Statement re: Senate Failure to Pass Climate and Community Protection Act


Dan Sherrell, 732-589-2412,

Travis Proulx, 917-462-5526,

On Thursday, the New York State Senate failed to pass the Climate and Community Protection Act. In response, NY Renews released the following statement:

On June 1st, Donald Trump made the disastrous decision to withdraw the United States from the Paris Climate Agreement. On June 21st, the last day of the legislative session, the leaders of the New York Senate failed again to pass a visionary climate bill--the Climate and Community Protection Act (CCPA)--at the precise moment when we need state leadership the most.

It is disturbing that, even in the wake of President Trump’s dangerous climate policy rollbacks, the New York State Senate failed to pass landmark climate legislation. This failure is as unconscionable as it is cynical. In ignoring legislation to protect New Yorkers from the worst impacts of a changing climate and seize the vast economic opportunity in clean, renewable energy, the Senate is telling frontline communities, clean energy workers, and all New Yorkers to wait at least another year for this life-saving, economy-boosting legislation--another year our state cannot afford to lose in tackling the growing climate and inequality crisis.

New York, the world’s 12th largest economy, can and should be showing that states’ actions can address the climate crisis even while the Trump administration does everything it can to eviscerate United State’s position as a climate leader.  

The CCPA gives New York’s goal of reaching 100% clean, renewable energy by 2050 the force of law, creates fair labor standards for renewable energy jobs, and ensures that state energy funding is accessible to the low-income and environmental justice communities that need it most. The bill was developed and is championed by over 110 organizations statewide, representing many of New York’s most dedicated experts in labor, environmental, and social justice policy. Support for the bill has united low-income communities of color in Buffalo with Hurricane Sandy survivors in Long Island, with clean energy investors in Manhattan. It united labor and environment, from the Teamsters and the Transit Workers, to Catskill Mountainkeeper and Sierra Club. It garnered support from climate champions like Winona LaDuke, Bill McKibben, Angela Adrar, and Michael Brune; racial justice leaders like Ben Jealous, Rashad Robinson, and Black Lives Matter Greater NY; and progressive visionaries like Mark Ruffalo, Robert Reich, and Heather McGhee. And it has garnered bipartisan support in the state Senate itself.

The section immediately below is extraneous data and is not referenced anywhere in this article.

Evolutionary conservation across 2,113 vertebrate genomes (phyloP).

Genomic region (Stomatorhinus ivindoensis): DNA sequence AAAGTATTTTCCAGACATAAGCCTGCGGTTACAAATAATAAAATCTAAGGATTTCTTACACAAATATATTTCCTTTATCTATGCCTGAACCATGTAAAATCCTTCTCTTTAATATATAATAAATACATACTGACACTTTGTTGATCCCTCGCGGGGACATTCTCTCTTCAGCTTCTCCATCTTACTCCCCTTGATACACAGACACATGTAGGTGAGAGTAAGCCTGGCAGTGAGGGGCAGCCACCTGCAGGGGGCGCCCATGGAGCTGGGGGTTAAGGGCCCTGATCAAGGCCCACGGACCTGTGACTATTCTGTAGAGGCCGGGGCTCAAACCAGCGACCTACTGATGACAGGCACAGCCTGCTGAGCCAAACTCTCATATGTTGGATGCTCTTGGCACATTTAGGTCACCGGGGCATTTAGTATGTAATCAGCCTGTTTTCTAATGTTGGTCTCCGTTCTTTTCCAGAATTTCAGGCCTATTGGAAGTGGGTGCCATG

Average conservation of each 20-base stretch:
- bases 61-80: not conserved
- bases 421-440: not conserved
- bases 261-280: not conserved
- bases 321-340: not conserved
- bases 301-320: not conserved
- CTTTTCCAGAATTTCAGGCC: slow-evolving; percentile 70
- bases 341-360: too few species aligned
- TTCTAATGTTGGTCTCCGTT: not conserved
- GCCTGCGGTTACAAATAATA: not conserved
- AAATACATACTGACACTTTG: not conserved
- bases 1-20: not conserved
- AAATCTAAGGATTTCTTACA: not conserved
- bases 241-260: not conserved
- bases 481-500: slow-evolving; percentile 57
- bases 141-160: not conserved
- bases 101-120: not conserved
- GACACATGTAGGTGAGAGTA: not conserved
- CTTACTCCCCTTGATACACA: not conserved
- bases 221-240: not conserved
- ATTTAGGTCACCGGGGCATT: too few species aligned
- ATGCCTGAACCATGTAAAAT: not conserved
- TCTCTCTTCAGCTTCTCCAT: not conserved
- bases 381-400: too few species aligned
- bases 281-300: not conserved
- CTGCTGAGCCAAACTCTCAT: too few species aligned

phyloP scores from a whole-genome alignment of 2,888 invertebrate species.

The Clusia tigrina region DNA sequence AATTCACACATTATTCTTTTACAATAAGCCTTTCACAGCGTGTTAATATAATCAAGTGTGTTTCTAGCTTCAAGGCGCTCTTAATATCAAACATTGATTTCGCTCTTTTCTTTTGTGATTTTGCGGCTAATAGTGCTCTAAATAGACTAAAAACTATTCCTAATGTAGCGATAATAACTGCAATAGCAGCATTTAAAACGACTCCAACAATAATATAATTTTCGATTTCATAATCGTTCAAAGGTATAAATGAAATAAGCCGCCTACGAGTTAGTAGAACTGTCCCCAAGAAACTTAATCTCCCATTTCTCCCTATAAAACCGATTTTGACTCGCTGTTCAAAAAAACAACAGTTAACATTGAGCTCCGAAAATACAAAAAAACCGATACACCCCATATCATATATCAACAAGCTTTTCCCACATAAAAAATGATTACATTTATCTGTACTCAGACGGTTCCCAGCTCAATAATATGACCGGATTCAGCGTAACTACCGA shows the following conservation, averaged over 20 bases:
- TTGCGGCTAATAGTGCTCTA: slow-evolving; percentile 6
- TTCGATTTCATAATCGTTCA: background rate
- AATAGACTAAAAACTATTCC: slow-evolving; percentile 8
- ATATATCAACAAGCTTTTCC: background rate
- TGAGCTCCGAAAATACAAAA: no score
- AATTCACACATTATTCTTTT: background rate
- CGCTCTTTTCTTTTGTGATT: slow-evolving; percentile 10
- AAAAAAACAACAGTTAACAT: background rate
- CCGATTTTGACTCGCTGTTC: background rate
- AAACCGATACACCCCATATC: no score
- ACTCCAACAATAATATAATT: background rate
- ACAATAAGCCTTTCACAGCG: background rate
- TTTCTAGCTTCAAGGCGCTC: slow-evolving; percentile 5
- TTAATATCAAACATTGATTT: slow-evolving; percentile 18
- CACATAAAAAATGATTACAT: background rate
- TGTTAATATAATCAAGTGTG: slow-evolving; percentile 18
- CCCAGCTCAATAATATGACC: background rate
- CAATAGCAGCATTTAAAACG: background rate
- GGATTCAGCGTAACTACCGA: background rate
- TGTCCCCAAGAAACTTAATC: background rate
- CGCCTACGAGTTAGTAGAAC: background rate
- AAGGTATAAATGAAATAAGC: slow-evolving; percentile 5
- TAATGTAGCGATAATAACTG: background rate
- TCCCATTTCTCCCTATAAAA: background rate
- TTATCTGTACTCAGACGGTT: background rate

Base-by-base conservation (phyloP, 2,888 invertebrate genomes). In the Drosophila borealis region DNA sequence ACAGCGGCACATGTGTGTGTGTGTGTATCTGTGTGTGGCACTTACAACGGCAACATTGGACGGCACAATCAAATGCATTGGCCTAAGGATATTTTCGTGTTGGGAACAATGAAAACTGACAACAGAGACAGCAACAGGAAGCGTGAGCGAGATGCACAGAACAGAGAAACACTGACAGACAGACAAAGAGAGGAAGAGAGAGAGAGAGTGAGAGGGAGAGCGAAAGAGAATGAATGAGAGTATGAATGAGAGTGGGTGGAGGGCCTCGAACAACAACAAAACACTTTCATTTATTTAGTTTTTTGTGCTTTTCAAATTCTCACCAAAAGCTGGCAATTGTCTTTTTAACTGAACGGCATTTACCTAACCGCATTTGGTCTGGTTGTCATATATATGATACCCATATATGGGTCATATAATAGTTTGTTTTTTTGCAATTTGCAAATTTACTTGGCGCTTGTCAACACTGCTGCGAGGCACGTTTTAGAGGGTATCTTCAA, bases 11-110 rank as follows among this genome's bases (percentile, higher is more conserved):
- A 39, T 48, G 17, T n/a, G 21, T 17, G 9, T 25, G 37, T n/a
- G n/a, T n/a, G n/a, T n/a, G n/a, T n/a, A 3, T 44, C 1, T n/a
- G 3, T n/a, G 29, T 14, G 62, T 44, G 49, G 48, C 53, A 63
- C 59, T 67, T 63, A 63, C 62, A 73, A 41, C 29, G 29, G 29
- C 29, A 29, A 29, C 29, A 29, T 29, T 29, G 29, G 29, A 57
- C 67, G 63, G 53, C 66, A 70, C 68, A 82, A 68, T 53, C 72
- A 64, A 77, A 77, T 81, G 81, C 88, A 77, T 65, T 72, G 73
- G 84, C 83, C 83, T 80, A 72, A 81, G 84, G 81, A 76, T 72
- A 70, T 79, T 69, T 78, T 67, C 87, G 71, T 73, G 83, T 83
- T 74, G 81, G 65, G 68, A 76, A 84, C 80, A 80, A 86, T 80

Despite this overwhelming, statewide, cross-sectoral support, the bill’s sponsors--the eight members of the Independent Democratic Conference-- and the senate leadership found any number of excuses not to bring the bill to the floor for a vote. This was their chance to prove they could pass a top-level progressive priority, and they did not live up to the challenge. They did not #CallTheRoll. Meanwhile, the Assembly led on the issue, passing the bill with strong bipartisan support by an ever wider margin than last year.

It is time for Governor Cuomo, who did not include the CCPA in the budget, to step up and lead the way to passage for the nation’s strongest climate, jobs, and justice bill. We urge the Governor as well as the IDC and Senate leadership to pass the CCPA in a special session this summer. If the legislature is returning to Albany to protect the education of NYC school children, then surely the Governor and Senate can also pass legislation critical to the protection of their very future--not to mention the millions of children outside NYC and around the world who are having their futures foreclosed on by the climate crisis. They have left Albany with serious unfinished business, and they must redress this wrong.

In the meantime, NY Renews will continue to hold the Governor and the Senate accountable, and stand up for New Yorkers who want good green jobs, healthy communities, and to protect their communities from the impacts of climate change.

Dan Sherrell